A recent “shopping” expedition to my root cellar highlighted the joys of our long and cold winter. Traditionally in April, my root vegetables are starting to sprout in anticipation of warmer days. Unless they have been well tended, the rutabagas, celeriac and turnips have various degrees of rot and mold.
When popping open the tubs of green and red cabbages, I was delighted to find firm, compact heads with minimal decline. The dense, solid, blue-green cruciferous vegetables grown by Gene and Mary Margaret Ripley were a work of art! The cabbage variety, Storage Number Four, was perfectly suited for my long-term storage of late October until April. The leaves were still crisp, the inside solid, and the taste delicious.
Cabbage tends to be an underutilized vegetable in our family. We usually enjoy it as part of a boiled dinner, and grated into slaws. Inspired by this tender and sweet bounty, I turned to Deborah Madison’s “Vegetarian Cooking for Everyone” for a creative preparation.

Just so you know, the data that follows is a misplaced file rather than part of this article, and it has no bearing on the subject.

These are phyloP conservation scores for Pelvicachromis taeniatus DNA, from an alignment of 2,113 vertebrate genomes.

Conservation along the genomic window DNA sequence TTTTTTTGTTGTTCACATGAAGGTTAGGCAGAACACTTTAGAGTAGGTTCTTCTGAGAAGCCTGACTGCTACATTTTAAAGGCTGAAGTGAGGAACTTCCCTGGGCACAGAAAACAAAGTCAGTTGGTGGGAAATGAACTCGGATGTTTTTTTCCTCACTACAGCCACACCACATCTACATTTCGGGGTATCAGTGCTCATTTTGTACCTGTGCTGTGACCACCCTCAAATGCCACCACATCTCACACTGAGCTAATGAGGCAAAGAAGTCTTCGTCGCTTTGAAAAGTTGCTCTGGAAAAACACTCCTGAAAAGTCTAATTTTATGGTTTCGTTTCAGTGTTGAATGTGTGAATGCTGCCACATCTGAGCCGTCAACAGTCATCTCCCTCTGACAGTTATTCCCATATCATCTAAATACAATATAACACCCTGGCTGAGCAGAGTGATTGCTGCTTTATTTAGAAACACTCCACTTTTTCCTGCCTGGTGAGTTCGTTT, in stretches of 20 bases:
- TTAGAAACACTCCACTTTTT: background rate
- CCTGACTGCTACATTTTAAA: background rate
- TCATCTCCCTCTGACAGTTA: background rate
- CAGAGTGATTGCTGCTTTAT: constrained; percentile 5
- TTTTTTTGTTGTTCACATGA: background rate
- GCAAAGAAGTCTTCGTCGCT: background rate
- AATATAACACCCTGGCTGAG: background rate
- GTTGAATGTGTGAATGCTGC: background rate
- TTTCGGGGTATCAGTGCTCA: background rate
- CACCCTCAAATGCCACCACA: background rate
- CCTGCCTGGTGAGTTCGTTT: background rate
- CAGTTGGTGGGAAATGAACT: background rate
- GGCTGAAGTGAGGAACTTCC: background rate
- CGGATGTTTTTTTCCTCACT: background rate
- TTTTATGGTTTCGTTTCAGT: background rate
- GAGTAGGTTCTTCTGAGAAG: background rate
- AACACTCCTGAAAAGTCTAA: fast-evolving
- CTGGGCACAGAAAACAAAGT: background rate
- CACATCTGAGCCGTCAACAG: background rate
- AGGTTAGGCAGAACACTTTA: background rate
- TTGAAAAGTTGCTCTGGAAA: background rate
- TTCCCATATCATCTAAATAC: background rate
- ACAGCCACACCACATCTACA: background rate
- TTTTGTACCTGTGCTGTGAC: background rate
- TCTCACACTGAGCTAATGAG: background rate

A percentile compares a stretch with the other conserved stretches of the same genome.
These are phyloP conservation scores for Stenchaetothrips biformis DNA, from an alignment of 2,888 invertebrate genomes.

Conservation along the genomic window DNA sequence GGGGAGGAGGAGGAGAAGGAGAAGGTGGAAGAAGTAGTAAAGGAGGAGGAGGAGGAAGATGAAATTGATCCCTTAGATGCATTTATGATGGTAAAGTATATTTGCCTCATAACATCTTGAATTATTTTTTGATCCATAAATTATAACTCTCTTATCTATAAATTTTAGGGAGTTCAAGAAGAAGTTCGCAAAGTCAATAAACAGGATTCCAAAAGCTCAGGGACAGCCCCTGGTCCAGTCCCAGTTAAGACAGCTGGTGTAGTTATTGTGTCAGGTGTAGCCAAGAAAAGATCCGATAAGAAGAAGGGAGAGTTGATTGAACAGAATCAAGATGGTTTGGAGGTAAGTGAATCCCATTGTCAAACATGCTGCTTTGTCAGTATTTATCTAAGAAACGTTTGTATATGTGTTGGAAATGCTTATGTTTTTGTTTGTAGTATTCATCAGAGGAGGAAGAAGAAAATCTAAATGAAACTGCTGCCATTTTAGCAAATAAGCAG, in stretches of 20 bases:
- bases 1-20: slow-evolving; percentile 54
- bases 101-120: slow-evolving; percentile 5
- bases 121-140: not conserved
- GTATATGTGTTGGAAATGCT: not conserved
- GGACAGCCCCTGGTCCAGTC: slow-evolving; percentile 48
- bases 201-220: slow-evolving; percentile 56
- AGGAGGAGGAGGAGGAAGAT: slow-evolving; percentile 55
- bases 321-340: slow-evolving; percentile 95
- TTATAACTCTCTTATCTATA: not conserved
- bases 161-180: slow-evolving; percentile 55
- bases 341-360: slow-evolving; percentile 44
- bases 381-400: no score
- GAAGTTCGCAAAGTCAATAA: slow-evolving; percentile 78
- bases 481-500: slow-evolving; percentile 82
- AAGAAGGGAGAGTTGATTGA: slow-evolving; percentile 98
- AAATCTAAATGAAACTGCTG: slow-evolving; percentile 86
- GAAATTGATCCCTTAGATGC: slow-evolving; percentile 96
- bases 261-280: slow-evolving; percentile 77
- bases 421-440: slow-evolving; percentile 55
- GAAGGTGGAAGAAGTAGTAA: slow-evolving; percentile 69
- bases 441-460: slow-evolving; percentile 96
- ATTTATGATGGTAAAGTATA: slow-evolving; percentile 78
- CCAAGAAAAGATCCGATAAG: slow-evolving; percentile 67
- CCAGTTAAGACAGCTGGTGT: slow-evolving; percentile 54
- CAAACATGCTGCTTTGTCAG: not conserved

The recipe for Cabbage with Cider & Mustard Cream Sauce makes an outstanding side dish. I made a large batch, which transported easily to a potluck supper for beginning farmers. Madison also recommends serving it over noodles for a complete meal.
Although I have yet to try it, this recipe could also be the base for Cabbage-Stuffed Cabbage with Blue Cheese. Blanch and separate eight leaves for stuffing, prepare the cabbage with the sauce, then stuff the leaves with chopped cider and mustard cabbage, and a nugget of blue cheese.
As the snow melts and the ground begins to thaw, we’ll be enjoying both red and green cabbages. Cabbage wedges with chopped dill, cabbage with potatoes and brown butter, red cabbage with apples, sweet and sour red cabbage. It’s been a long winter, but because of it, our spring will be blessed with plenty of good eating.